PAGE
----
I don't agree with Khoi Vinh's argument in Wearables, Fashion, and iWatch that a successful wearable device needs to somehow accommodate consumers' desire for endless variety in styling. I submit that wearables will be less a matter of fashion, which calls for variety and novelty, than they will prove to be a matter of style, which converges on classics. Recall that people were predicting not so long ago that you'd eventually have half a dozen differently-styled cellphones for different occasions.
But this little observation about the locus of design — the “inside” or the “outside” — is quite good.
When technology companies look at goods that are built from the outside in, they generally see irrationality and inefficiency, a broken market just waiting to be corrected and “disrupted.” They believe that they can engineer so much value into these items that people will be swayed to buy goods built from the inside out, that the promise that drives hardware and software—“adopt this and benefit from its utility”—will convince people to upend their sartorial habits. This is how you get products like Google Glass, which assumes that consumers prize utility so much that they’re willing to look like they have no interest whatsoever in having intimate relations with another human being.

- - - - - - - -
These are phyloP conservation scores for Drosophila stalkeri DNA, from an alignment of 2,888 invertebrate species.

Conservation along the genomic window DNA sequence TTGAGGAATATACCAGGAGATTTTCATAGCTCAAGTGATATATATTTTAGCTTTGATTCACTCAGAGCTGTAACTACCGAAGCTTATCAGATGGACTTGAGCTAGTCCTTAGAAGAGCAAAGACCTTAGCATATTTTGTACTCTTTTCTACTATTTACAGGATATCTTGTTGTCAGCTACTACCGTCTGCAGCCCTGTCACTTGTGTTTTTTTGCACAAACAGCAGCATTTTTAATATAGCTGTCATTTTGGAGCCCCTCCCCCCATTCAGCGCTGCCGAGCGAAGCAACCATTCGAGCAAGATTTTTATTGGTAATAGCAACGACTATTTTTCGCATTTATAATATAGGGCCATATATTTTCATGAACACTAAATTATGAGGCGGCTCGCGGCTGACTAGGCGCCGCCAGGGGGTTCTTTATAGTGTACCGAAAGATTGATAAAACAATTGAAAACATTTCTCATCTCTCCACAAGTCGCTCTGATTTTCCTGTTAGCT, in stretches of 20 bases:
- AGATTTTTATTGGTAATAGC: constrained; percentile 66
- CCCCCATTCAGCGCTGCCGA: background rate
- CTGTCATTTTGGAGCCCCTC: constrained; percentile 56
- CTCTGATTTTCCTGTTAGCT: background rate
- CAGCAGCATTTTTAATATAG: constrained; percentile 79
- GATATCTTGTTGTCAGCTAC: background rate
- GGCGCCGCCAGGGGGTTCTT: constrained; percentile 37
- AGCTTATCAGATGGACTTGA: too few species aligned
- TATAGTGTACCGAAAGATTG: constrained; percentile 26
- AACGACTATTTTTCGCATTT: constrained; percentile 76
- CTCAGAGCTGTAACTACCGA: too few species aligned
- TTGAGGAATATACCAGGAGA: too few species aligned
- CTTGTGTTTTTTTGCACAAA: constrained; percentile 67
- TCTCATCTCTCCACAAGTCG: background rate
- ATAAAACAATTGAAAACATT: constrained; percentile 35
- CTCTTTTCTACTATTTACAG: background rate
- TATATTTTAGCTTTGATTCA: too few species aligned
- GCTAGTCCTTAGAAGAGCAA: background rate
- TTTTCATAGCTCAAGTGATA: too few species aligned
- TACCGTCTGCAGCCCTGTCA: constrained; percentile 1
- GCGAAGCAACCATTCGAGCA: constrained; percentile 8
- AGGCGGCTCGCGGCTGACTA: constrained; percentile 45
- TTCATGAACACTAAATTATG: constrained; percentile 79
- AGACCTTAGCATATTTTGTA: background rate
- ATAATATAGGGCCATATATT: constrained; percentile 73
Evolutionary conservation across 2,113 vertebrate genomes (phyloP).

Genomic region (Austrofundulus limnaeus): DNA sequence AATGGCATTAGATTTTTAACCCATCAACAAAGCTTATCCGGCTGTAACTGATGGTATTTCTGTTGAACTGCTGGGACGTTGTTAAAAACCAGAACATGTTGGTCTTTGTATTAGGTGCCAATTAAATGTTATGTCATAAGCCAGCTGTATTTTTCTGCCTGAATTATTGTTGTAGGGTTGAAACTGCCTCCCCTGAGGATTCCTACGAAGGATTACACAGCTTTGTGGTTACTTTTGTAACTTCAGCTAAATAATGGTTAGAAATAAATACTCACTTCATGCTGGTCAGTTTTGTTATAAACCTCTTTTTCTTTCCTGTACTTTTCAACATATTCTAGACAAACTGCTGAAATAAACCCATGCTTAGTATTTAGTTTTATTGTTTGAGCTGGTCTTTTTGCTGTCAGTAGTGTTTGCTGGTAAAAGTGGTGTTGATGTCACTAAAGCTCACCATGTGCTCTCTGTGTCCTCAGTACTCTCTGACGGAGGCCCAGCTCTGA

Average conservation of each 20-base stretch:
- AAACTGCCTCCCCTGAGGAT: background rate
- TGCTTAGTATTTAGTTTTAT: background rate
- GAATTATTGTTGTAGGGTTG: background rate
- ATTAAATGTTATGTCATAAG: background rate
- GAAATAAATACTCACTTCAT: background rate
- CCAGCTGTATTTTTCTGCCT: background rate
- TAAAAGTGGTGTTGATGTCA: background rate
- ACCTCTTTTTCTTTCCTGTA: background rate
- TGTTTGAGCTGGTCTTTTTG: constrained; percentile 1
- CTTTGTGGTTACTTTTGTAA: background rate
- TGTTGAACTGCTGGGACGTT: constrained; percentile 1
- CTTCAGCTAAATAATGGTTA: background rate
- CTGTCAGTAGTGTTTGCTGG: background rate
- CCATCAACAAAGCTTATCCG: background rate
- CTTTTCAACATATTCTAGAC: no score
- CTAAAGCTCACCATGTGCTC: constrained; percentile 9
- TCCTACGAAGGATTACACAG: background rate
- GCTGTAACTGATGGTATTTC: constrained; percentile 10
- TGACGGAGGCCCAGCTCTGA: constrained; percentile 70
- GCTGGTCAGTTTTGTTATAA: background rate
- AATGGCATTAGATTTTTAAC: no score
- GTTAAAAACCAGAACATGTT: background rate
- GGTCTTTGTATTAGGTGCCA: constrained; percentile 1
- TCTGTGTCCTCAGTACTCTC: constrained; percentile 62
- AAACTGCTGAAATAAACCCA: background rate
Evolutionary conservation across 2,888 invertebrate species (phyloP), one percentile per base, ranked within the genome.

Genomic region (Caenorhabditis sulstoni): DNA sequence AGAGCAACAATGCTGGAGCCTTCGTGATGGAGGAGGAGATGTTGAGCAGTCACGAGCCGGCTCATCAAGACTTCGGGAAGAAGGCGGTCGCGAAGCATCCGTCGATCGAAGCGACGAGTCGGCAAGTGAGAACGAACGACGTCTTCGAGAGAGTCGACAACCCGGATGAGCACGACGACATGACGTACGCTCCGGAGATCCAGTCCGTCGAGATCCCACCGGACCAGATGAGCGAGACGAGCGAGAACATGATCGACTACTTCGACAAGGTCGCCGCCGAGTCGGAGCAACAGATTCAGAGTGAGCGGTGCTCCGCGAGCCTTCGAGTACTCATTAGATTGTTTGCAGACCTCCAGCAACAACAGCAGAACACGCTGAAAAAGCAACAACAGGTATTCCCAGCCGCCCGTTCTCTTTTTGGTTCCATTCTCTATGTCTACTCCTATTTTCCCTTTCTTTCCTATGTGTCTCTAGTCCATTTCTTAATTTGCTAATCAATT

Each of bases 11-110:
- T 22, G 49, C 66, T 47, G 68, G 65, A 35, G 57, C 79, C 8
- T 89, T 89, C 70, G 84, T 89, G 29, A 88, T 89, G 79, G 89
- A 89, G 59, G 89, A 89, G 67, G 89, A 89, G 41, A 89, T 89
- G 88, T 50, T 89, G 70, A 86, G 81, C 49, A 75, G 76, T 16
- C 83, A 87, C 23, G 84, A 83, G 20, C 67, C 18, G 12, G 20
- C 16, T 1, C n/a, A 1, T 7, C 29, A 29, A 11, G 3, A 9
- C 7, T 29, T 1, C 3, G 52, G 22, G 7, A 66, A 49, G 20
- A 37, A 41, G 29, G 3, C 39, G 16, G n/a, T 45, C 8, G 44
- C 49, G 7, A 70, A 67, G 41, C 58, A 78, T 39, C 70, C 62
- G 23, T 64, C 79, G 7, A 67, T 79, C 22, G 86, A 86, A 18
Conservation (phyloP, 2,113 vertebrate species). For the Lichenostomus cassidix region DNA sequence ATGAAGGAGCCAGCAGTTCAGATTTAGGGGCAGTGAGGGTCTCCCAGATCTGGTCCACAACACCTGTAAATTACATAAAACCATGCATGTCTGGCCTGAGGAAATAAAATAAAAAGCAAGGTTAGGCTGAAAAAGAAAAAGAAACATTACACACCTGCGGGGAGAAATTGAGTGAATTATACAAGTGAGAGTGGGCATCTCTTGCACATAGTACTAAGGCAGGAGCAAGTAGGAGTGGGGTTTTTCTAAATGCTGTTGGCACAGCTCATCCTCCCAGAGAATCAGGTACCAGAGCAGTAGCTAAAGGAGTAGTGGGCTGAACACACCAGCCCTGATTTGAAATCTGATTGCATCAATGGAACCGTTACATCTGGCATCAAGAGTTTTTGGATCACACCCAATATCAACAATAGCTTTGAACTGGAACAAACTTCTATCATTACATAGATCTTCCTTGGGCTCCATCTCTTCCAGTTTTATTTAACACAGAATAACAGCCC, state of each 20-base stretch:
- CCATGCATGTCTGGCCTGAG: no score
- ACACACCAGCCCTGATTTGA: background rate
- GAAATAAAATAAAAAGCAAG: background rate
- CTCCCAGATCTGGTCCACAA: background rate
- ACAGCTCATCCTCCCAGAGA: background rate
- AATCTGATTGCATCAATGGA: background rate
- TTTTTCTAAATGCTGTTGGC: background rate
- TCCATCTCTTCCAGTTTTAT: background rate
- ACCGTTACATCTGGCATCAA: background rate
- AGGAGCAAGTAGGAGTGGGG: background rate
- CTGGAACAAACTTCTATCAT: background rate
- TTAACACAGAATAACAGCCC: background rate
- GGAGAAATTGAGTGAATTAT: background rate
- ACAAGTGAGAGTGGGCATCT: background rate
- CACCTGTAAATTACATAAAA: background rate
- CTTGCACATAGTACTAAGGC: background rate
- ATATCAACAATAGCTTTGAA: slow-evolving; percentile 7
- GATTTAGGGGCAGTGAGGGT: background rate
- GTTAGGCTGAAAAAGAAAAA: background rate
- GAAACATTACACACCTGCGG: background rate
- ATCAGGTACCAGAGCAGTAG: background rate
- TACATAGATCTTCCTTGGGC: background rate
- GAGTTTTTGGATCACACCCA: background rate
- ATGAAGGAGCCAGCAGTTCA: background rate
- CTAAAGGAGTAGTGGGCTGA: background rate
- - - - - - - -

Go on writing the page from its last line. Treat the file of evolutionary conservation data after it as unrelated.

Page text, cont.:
Via John Gruber at Daring Fireball.